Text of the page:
not sure if it is of any help, but supplementally to Dave's comments, the refining industry also suffers the risk of Pyrophoric Iron fires when opening carbon steel vessels that have been subject to oxidation, followed by an oxygen free atmosphere with H2S present generating Iron Sulphide. On platform shutdown when vessels are opened the Iron Sulphide then reacts with oxygen returning to Iron Oxide, Sulphur (and/or sulphur dioxide) and heat.....
They methods that are used to deal with this are related to the ensuring the vessels are cleaned prior to accessing, this is commonly a multistep process, for example ideally a distallation column would may go through the following clean up cycle before being opened to the atmosphere:
- Steaming to remove residual hydrocarbons
- Hot Water Washing (in conjunction with the steam), possibly detergents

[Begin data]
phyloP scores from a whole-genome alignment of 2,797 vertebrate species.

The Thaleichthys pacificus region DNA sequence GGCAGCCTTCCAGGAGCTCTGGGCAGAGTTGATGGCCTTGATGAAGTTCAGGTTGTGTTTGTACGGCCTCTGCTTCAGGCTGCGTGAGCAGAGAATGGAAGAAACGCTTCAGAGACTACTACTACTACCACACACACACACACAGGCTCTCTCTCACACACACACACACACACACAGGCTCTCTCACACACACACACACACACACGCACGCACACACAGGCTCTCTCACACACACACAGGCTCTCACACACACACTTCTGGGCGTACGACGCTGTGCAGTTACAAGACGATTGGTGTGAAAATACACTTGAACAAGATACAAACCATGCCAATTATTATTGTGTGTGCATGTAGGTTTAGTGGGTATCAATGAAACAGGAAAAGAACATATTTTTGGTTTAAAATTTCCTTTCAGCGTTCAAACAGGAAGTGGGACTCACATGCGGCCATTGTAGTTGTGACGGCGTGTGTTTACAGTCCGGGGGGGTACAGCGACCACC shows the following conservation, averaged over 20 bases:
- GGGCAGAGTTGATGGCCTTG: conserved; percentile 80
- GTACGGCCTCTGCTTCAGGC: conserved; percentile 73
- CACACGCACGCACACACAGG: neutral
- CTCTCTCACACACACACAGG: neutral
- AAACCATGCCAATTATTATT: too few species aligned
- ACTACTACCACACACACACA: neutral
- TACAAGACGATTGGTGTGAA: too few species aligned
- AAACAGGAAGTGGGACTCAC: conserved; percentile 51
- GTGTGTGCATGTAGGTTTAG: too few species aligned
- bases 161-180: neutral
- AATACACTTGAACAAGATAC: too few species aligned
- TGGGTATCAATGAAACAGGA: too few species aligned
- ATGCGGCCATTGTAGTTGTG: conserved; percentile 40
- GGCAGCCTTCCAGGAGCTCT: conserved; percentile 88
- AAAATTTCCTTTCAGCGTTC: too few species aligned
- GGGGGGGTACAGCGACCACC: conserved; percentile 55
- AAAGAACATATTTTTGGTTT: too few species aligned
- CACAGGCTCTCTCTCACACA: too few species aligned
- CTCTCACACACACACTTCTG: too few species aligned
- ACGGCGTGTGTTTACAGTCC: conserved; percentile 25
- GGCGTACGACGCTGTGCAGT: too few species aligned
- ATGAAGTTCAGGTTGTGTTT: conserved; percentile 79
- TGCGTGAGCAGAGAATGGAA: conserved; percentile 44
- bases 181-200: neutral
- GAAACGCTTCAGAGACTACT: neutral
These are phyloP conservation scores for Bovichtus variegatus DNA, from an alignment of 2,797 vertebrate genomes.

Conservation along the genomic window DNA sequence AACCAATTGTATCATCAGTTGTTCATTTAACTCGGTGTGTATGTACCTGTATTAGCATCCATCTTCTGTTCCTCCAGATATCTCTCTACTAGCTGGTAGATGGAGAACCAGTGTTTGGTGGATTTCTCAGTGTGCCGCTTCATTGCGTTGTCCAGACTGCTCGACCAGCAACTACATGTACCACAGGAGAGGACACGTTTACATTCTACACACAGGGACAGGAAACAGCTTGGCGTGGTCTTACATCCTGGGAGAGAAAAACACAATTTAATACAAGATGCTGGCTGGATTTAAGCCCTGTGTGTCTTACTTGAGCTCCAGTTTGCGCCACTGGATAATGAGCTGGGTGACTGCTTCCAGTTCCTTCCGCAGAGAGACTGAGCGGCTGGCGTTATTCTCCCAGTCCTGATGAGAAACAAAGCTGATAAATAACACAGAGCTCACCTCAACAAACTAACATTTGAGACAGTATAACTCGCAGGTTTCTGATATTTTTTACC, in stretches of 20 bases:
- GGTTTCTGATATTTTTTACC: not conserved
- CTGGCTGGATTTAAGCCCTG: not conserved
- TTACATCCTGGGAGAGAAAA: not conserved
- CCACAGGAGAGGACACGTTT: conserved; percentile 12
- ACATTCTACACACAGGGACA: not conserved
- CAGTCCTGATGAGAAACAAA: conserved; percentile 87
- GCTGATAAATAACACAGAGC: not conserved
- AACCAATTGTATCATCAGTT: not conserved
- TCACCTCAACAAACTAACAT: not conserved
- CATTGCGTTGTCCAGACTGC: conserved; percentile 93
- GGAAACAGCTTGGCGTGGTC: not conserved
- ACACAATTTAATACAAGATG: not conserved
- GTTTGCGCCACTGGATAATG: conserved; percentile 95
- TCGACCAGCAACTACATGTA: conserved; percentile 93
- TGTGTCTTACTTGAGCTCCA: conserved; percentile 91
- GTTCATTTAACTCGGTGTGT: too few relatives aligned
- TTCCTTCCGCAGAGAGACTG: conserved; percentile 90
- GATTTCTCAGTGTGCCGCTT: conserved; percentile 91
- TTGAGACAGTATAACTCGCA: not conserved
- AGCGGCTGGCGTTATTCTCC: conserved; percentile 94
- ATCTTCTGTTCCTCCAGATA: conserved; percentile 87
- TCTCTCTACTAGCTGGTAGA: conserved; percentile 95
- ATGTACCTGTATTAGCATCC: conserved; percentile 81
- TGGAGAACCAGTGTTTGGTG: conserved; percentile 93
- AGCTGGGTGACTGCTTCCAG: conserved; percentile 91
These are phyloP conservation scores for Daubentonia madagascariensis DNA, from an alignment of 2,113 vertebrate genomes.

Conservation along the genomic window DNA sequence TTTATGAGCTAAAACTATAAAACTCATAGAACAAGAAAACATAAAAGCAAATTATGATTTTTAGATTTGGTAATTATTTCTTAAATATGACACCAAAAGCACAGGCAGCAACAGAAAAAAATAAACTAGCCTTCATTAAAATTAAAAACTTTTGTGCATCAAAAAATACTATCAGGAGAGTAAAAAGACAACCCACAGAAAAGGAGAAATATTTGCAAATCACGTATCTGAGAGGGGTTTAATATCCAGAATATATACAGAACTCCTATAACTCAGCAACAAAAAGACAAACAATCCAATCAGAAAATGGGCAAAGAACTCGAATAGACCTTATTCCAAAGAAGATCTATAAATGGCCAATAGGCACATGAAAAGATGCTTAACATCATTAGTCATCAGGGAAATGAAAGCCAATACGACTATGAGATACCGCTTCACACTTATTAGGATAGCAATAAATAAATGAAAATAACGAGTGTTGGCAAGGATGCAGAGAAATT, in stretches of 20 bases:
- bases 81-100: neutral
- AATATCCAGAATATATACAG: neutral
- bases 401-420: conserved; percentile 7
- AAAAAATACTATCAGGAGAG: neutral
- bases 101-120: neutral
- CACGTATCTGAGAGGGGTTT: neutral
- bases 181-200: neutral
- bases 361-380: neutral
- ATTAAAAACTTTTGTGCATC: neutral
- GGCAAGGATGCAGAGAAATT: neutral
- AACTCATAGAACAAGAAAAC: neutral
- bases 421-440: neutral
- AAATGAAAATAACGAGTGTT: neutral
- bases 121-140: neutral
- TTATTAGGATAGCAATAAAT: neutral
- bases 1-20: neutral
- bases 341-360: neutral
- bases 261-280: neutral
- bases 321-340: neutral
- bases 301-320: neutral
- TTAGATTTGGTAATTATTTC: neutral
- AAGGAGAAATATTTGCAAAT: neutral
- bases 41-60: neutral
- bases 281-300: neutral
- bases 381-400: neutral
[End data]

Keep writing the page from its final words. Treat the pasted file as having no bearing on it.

- Blinding for isolation
- Chemical Washes for removal and neutralisation of FeS deposts, including using acids (with or without H2S suppressant), Chelating Solutions (can be expensive) or Oxidising Chemicals
Best practices for dealing with components that may be pentrated with FeS (such as Catalysts, or general scraps and debris) include ensuring they are kept wet and in the case of cataysts, less than 50degC and shipped in internal lined drums first filled with inert gas, with a peice of dry ice placed in the drum before sealing.